level of the stadium at the back of the seating bowl to facilitate lighting
positions, cable management, follow spots, amp ‘worlds’ and other
technical areas. The big lights were positioned furthest away from the field of
play because their incredible brightness easily cut through to the action on
the pitch of 100 meter wide stage. Routledge also positioned 96 x LEDWash 600s
at this level to light the underside of the seating stand roof. On the edge of
the roof rigging points were only viable where trusses with fixtures lit the
audience. A ring of wash lights used for show key lighting, plus 80 Solaris
Flare Junior LED strobes were installed on the next level down. At floor level,
Routledge used the majority of his Pointes. Around the perimeter of the field,
Pointes in clusters of six in weather domes were positioned in 16 ‘floor
pod’ positions. These 96 Pointes were shot across the brightly colored
floor cloth and were fired into the air and and were positioned to
criss-crossing the pitch, creating matrix effects and skimming the floor with
gobos and texturing.
“As always, the Pointes were hugely versatile and worked very
hard,” said Routledge.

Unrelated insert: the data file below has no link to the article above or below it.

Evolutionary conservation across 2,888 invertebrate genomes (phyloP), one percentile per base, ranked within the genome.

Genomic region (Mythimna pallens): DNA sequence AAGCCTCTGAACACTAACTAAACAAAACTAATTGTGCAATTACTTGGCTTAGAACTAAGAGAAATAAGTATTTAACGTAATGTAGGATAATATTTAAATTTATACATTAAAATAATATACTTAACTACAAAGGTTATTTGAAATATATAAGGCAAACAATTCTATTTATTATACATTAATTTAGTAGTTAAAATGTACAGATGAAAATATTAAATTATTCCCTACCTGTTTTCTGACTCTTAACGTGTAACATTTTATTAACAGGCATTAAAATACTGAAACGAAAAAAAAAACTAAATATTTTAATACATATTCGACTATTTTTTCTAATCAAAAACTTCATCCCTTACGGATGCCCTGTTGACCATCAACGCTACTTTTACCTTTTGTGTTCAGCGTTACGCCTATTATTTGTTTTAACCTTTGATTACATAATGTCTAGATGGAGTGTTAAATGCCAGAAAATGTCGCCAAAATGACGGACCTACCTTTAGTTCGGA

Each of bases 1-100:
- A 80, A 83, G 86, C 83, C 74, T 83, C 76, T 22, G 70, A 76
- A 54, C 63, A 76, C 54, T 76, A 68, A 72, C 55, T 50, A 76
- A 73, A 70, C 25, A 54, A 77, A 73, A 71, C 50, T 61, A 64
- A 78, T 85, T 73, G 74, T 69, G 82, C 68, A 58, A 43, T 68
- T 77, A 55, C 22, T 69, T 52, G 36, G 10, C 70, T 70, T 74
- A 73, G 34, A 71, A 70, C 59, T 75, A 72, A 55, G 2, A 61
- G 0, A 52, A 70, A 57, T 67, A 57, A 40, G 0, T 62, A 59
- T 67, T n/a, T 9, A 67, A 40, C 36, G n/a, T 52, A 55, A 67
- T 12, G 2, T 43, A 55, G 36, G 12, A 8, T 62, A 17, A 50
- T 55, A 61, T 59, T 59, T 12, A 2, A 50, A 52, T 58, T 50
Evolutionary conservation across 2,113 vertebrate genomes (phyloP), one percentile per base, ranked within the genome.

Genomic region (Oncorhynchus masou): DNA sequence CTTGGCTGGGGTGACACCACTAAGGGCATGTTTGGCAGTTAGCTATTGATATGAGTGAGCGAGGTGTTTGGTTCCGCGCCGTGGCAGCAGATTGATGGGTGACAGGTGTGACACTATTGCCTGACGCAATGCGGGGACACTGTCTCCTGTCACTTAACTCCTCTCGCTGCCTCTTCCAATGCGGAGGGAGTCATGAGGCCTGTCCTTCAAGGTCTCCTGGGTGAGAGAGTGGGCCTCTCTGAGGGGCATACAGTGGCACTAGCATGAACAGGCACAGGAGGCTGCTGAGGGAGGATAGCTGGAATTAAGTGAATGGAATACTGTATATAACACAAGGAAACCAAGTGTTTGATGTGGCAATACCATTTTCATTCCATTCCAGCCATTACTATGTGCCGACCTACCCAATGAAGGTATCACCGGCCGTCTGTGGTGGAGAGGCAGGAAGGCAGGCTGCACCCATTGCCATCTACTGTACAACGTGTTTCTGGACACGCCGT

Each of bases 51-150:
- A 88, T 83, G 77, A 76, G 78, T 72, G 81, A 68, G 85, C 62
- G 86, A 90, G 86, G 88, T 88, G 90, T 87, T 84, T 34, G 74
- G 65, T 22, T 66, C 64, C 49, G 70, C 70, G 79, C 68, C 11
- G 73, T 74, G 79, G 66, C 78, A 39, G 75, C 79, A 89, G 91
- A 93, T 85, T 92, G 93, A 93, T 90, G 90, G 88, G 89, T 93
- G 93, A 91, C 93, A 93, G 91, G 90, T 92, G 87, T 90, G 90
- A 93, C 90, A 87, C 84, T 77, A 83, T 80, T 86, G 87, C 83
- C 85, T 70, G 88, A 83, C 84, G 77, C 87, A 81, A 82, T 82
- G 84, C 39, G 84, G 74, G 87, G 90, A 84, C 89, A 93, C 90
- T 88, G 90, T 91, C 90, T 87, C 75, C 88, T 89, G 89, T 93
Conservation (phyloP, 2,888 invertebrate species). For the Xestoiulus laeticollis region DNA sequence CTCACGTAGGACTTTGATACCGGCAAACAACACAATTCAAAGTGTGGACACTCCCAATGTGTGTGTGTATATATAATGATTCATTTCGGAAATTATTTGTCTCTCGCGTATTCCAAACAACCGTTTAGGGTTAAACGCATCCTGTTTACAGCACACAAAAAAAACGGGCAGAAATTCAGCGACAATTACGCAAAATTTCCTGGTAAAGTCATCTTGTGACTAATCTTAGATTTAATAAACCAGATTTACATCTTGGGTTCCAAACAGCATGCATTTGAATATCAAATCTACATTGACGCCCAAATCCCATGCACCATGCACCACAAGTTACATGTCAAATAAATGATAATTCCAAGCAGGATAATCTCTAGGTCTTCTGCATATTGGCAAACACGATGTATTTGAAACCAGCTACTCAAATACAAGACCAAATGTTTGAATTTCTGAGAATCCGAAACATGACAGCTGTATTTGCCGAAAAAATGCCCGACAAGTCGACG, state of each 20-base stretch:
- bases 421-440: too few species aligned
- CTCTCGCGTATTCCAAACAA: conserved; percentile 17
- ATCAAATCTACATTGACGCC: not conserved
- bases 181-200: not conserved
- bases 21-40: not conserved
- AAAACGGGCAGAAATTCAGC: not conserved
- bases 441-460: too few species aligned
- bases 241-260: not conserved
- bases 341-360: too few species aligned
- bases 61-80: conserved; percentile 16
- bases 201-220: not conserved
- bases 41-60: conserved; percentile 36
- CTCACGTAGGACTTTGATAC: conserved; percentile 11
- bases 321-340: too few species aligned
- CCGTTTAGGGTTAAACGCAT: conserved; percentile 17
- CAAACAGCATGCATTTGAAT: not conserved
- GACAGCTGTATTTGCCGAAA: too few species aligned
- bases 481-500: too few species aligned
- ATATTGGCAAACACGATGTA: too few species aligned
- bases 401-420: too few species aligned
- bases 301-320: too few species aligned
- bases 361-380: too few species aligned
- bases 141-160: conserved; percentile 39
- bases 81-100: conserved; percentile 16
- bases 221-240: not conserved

Sixty of Robe’s CycFX 8 moving LED battens were strategically
installed around in Vom 2, the main entrance for the Athlete’s Parade
into the stadium to create the vibrant, lively chases and effects immediately
before the athletes walked out to be greeted. Immediately above each of the two
entrance / exit voms were ten Pointes and six LEDWash 600s. A 95-meter-wide by
10.5-meter-high LED screen was placed at the back of the stage that ran along
the entire South stand at Celtic Park. Another 40 Pointes were placed around
this, rigged to a goal-post style truss structure. These could illuminate the
action on the field and provide animated beam effects and specials like
‘crowning’ the Commonwealth flag when it reached the top of the
mast. Eight specially dedicated LEDBeam 1000s illuminated the flag itself
around the base to highlight it as a core symbol of Commonwealth unity.
The fast-paced show started with a snapshot of Scottish history, tradition, and
landmarks and culminated with the hoisting of the Commonwealth flag and HRH the
Queen declaring the XX Commonwealth Games open.
The tiny 100 LEDBeam 100s were positioned at one-meter intervals. Twenty
LEDBeam 1000s were positioned in a semi-circle behind The Queen’s Arrival
Stage on the west side of the pitch to back-light a temporary white screen
erected behind The Queen during her arrival moment. Once the screen was